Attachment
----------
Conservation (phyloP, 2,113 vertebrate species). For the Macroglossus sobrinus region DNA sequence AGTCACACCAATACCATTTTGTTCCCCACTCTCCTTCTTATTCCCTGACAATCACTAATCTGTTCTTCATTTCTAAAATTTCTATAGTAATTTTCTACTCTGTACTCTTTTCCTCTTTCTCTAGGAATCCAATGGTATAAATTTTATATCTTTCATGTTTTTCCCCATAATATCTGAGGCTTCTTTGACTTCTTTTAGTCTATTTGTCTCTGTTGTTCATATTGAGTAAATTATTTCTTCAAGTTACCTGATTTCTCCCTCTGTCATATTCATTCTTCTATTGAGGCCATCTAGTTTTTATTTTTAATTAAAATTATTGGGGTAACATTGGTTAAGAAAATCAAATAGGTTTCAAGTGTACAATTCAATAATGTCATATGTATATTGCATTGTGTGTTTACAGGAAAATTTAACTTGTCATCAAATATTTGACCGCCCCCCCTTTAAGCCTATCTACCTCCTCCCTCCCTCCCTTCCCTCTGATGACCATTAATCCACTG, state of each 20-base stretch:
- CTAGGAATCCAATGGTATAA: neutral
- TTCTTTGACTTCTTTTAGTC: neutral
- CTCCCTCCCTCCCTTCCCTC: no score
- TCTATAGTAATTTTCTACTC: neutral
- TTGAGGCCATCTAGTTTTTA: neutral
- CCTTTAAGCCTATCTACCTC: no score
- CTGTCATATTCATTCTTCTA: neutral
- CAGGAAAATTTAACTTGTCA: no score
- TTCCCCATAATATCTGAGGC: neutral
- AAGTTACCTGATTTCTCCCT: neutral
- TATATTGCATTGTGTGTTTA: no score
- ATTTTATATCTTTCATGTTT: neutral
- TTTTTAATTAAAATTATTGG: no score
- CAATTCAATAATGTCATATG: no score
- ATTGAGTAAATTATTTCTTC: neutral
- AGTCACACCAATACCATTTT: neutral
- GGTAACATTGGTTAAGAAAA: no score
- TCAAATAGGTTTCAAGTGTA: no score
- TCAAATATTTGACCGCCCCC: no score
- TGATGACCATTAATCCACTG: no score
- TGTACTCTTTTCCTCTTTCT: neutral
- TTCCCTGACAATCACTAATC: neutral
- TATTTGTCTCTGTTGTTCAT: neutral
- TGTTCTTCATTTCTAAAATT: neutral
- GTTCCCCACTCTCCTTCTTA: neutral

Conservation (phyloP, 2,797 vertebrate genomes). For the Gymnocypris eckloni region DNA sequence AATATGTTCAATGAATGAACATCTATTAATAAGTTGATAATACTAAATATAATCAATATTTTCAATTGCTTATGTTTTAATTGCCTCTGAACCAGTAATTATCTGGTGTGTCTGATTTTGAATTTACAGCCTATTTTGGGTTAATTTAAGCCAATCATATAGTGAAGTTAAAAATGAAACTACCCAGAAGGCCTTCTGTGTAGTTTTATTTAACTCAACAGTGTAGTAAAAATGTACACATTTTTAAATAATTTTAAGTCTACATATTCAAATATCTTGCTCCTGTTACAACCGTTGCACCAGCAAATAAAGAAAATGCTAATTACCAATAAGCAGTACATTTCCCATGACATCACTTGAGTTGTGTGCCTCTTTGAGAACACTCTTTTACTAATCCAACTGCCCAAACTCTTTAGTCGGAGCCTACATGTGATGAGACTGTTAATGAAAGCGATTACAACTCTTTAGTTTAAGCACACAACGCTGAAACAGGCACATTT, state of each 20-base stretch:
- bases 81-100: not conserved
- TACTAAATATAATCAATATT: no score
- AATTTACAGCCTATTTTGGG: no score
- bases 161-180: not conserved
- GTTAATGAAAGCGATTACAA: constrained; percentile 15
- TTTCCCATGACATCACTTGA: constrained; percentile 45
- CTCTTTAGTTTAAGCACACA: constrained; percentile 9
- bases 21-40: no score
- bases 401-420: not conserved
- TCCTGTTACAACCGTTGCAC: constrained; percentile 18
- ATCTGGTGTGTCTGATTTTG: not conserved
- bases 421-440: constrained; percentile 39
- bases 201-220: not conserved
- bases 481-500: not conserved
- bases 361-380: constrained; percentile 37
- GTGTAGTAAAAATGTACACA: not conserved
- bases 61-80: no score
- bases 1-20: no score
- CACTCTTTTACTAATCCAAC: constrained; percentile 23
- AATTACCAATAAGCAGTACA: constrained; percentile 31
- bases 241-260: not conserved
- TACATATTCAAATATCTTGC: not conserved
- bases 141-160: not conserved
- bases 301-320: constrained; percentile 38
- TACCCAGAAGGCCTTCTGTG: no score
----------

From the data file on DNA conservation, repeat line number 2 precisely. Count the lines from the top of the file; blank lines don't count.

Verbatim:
- CTAGGAATCCAATGGTATAA: neutral